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Russian sanctions: Europe steps in to protect its dairy from going sour

By Ivana Kottasova, CNN
August 28, 2014 -- Updated 1244 GMT (2044 HKT)
  • The EU has announced new measures to support its milk farmers hit by Russian sanctions
  • European countries sold over $3 billion worth of dairy products to Russia in 2013
  • Russia banned imports of most agriculture products from the U.S., the EU, Norway, Canada and Australia

Editor's note: Viewing this on a mobile device? Click here to see the full infographic.

(CNN) -- The European Union is stepping in to save its dairy from going sour.

The EU Commission announced Thursday it will pay for temporary storage of butter, skimmed milk powder and certain cheeses in order to help its farmers deal with the impact of Russian economic sanctions.

In a tit-for-tat move against Western sanctions, Russian President Vladimir Putin banned imports of most agriculture products from the U.S., the European Union, Norway, Canada and Australia. The move was in response to countries imposing economic sanctions against Russia in the aftermath of the flight MH17 disaster.

The EU has already announced that it will spend $43.2 million helping peach and nectarine growers hit by the ban, followed by a $165 million aid package for certain fruit and vegetable farmers.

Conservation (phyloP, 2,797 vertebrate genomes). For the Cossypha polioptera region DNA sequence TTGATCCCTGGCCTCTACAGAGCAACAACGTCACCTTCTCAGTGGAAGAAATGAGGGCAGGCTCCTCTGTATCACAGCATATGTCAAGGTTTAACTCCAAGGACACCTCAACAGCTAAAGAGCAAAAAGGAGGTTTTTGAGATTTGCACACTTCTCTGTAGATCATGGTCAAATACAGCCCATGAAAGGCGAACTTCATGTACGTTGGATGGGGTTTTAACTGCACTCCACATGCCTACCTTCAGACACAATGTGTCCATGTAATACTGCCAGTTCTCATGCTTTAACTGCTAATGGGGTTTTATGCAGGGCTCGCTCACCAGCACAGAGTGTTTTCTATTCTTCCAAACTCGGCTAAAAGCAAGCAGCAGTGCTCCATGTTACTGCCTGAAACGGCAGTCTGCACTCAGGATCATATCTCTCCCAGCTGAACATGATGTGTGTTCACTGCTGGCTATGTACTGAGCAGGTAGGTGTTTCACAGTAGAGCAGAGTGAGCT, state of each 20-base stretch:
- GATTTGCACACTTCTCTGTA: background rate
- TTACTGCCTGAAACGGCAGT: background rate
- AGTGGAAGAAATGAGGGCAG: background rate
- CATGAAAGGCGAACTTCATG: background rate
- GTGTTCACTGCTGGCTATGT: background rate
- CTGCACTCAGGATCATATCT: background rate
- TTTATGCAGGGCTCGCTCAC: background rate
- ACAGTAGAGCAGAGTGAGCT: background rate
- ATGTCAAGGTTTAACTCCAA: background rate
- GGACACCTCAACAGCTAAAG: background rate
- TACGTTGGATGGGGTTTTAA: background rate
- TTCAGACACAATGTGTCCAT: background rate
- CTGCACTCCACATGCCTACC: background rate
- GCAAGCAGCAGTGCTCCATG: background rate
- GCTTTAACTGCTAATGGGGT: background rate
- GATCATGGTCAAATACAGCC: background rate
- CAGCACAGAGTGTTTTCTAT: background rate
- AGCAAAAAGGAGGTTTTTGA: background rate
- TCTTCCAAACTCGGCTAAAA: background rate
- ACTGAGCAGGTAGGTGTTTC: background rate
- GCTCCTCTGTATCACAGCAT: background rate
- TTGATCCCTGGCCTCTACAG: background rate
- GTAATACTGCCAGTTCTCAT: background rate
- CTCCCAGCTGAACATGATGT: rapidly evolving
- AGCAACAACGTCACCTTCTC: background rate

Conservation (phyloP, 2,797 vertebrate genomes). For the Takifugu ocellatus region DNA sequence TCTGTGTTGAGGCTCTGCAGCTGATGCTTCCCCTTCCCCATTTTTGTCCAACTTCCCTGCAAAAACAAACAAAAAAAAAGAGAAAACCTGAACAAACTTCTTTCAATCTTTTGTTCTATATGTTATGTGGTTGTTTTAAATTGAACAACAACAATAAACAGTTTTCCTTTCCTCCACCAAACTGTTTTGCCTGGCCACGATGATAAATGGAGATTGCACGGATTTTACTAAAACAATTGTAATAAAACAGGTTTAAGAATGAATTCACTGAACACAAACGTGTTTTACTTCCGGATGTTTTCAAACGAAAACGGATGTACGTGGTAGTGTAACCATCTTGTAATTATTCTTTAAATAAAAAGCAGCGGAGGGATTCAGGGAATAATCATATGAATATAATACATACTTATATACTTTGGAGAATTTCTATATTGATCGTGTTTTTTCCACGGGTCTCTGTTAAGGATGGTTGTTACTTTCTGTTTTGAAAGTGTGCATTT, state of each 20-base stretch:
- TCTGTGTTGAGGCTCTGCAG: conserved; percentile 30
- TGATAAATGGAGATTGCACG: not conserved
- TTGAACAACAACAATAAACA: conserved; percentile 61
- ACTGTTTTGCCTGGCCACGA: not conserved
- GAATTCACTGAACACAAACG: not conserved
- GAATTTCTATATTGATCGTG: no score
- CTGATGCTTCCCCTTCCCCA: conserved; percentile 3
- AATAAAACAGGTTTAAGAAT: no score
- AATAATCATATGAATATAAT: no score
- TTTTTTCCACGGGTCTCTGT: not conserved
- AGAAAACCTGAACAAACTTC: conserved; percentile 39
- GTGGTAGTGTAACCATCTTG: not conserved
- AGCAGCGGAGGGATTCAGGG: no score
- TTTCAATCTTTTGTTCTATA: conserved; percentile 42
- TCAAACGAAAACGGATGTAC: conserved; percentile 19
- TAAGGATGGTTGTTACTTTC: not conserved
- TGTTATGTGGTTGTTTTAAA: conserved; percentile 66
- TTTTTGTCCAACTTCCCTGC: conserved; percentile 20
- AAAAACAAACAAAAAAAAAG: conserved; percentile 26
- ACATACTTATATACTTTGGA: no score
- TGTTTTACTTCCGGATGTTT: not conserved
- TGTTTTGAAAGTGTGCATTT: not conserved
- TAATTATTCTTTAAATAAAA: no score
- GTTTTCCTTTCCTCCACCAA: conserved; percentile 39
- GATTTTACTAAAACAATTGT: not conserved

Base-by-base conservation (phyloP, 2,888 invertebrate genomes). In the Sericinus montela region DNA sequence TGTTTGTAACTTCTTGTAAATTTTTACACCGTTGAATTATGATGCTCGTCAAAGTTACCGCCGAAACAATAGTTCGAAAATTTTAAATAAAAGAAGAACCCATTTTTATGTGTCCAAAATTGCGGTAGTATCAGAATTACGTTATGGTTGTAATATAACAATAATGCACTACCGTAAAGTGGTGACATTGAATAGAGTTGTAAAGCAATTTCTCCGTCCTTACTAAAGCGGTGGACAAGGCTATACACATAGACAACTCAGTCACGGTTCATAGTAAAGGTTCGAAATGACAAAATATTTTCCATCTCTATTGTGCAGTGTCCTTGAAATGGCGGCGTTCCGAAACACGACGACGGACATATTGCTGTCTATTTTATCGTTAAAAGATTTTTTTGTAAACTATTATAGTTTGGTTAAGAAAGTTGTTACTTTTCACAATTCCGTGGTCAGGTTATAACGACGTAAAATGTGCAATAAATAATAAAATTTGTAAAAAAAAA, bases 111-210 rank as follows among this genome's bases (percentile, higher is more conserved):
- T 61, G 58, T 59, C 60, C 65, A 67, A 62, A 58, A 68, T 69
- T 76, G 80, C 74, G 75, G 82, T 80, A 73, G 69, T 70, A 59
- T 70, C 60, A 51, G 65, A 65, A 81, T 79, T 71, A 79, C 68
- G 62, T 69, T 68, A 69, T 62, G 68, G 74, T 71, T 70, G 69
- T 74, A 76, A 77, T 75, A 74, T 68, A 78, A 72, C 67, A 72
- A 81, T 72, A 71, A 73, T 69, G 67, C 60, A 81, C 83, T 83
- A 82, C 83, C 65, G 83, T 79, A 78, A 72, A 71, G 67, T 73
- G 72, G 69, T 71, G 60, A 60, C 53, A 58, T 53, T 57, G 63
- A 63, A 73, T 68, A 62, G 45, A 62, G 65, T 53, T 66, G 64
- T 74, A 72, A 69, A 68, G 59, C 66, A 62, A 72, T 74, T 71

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Europe's food exports to Russia were worth $15.8 billion in 2013, making up about 10% of the bloc's agriculture exports, according to EU data.

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European countries sold more than $3 billion worth of dairy products to Russia in 2013 -- $1.3 billion worth of cheese, $192 million in butter and $140 million of fresh milk.

The new measures will allow farmers to store their dairy products for longer. "It gives us time to find other markets to sell these products," EU spokesman Roger Waite said.

The price tag on the help for milk farmers is not yet clear as details will be announced next week. "At the moment, there is no formal ceiling on butter and skimmed milk products," Waite said.

But the ban of foreign food is more than just an inconvenience for Russians. Russia is the world's fifth largest agricultural importer and remains dependent on food supply from abroad -- its agricultural trade deficit extended to $26 billion in 2013, according to data from the European Commission.

With billions of dollars worth of food disappearing from the market, prices are likely to go up and experts forecast increased Russian inflation, which is already running at 7.5%.

Russians will still be able to enjoy European wines and spirits, as well as bread, pasta and cereals as these have escaped the embargo. In 2013, EU countries sold nearly $1 billion worth of spirits and $733 million worth of wine to Russia.

Explore CNN's infographic above to see what items are likely to disappear from Russian menu.

Read: Russia's food ban leaves Europeans with sour taste

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